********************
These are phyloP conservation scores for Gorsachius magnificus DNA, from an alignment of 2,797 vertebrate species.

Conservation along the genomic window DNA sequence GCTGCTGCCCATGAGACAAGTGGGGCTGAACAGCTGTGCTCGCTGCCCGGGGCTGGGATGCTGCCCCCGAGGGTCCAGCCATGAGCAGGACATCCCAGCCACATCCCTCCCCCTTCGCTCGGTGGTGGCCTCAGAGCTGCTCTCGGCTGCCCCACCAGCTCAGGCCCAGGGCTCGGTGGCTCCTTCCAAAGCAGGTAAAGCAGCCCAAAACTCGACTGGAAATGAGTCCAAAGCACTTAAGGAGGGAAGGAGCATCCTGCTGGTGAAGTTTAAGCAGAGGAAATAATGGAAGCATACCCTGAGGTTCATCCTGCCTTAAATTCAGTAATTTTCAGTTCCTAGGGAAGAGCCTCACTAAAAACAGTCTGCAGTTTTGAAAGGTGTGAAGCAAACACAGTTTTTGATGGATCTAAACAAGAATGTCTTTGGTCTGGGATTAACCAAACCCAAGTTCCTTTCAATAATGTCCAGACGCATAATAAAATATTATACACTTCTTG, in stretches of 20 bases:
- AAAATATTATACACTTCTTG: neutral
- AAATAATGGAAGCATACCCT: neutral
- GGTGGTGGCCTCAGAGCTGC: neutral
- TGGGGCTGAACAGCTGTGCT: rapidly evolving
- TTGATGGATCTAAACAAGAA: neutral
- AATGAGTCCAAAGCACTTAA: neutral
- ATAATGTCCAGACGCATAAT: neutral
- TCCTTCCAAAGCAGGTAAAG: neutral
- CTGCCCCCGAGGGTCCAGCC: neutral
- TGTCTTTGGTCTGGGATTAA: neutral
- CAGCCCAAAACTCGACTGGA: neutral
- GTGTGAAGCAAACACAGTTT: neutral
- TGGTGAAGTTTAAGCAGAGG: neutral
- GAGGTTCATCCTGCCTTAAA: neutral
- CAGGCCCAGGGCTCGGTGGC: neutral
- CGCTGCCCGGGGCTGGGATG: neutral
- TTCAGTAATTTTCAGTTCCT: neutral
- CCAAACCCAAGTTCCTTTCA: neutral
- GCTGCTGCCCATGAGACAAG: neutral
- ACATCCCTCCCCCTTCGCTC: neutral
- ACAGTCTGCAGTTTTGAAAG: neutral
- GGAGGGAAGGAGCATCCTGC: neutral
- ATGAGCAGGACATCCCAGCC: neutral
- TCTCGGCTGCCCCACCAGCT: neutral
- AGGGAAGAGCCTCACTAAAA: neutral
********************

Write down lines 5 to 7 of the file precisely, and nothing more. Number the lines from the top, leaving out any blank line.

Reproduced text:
- GGTGGTGGCCTCAGAGCTGC: neutral
- TGGGGCTGAACAGCTGTGCT: rapidly evolving
- TTGATGGATCTAAACAAGAA: neutral